“In fact, sleep loss is implicated in almost every psychiatric diagnosis. Brain imaging studies have shown that sleep deprivation amps up the reactive, negative emotional centers of the brain, while the prefrontal cortex — which soothes and gives us perspective, judgment and emotional regulation — is less active.
“Seventy percent of young kids and 65 percent of adults get healthy sleep, but by their senior year, only about 15 percent of high-schoolers do. The average high-schooler sleeps 6½ hours a night, when they optimally need nine; and 1 in 5 teens sleeps five or fewer hours a night. By all accounts, adolescents are living in a state of severe and chronic sleep debt….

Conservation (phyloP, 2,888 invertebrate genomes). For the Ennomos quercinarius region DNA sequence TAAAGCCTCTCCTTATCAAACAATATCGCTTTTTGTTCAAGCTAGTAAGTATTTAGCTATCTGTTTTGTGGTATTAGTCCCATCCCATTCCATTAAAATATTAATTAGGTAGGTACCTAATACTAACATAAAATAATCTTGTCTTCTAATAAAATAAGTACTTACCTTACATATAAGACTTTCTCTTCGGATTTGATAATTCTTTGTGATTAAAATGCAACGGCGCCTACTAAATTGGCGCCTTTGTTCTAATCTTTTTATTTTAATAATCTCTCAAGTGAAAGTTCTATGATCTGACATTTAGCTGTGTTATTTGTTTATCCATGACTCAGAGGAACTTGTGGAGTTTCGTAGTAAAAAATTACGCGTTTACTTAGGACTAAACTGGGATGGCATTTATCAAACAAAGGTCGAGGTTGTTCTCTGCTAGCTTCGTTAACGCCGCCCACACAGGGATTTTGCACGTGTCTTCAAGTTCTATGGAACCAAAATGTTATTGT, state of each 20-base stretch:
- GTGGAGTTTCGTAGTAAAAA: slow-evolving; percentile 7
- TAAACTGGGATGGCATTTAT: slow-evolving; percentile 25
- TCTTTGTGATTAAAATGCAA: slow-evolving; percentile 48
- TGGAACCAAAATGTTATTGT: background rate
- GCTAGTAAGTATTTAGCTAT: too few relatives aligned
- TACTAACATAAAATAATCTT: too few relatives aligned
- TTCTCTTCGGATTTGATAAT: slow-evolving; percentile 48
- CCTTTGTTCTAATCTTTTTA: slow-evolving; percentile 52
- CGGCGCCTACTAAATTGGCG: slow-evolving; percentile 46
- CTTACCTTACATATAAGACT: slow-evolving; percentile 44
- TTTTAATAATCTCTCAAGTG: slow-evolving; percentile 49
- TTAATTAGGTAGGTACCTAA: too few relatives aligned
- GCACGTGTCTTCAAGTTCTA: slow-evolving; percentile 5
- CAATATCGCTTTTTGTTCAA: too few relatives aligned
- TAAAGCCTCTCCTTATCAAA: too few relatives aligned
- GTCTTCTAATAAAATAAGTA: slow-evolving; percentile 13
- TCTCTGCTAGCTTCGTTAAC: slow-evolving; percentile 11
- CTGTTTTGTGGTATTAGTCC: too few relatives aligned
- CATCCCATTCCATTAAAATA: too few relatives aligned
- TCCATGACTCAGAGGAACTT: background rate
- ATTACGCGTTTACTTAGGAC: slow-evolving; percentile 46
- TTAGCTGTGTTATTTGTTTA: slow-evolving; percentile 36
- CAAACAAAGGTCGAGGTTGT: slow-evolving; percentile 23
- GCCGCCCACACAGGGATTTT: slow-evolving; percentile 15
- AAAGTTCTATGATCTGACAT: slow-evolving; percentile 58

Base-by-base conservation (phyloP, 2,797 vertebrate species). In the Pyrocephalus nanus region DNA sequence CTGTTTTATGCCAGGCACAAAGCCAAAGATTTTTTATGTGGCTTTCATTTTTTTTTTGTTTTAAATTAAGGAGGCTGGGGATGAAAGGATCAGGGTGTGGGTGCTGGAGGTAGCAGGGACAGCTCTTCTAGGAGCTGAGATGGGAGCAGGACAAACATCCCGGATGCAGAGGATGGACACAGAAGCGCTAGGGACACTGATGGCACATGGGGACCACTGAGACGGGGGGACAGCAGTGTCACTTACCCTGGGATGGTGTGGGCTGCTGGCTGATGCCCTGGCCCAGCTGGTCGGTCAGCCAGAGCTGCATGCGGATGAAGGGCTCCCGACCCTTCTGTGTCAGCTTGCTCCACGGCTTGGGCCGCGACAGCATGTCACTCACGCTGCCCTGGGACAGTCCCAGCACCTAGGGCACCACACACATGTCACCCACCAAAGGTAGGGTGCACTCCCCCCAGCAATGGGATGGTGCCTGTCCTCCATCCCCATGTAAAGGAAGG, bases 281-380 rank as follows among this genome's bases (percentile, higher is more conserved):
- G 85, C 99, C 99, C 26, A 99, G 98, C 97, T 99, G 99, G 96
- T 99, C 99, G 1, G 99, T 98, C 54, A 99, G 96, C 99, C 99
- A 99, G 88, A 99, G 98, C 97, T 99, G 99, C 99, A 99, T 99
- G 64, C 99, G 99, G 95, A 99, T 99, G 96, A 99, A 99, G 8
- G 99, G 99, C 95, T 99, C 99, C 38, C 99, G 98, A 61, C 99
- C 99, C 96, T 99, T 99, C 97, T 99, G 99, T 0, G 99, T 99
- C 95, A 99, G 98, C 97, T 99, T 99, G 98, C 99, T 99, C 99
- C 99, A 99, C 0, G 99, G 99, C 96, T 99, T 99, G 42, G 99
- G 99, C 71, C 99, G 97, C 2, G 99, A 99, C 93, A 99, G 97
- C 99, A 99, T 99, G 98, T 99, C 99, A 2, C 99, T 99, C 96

“The real question is: How could we expect this level of sleep deprivation not to deepen the cracks in adolescents’ mental health?…
“The problem may sound intractable, but it’s not. Unlike many of the complicated factors making teens anxious or sad — global warming, the covid-19 pandemic, disconnection and loneliness — sleep is eminently fixable….”